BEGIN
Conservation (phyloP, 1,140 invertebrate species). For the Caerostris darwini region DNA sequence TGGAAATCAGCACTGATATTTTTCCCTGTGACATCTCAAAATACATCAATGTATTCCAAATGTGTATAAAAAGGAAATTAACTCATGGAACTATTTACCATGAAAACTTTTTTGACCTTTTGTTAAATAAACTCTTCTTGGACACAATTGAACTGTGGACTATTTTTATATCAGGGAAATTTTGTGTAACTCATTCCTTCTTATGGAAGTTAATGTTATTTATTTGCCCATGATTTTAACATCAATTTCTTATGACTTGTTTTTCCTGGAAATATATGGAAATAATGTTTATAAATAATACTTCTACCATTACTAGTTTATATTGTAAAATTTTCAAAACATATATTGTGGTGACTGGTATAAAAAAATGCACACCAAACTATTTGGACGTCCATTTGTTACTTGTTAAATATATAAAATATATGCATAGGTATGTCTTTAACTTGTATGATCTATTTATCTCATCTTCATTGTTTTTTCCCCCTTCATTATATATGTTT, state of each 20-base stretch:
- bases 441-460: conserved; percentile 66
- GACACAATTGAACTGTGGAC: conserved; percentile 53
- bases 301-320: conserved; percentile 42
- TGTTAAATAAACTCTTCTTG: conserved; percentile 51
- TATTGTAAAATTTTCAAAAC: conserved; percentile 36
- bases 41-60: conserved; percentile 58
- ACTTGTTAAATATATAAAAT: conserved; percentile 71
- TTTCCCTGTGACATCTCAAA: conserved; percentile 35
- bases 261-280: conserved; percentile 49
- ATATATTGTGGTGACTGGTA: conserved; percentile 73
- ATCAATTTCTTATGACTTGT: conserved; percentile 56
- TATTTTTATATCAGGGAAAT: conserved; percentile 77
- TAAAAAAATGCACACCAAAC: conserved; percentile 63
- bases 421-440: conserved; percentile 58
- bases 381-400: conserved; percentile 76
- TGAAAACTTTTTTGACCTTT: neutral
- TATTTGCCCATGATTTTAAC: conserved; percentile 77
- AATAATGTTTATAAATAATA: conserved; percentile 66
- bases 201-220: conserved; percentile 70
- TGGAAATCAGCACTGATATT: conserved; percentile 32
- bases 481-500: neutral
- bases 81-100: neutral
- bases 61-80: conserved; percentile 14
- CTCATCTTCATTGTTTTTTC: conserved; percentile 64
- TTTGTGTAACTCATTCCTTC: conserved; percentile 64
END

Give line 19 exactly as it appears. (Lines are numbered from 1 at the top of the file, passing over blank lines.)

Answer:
- AATAATGTTTATAAATAATA: conserved; percentile 66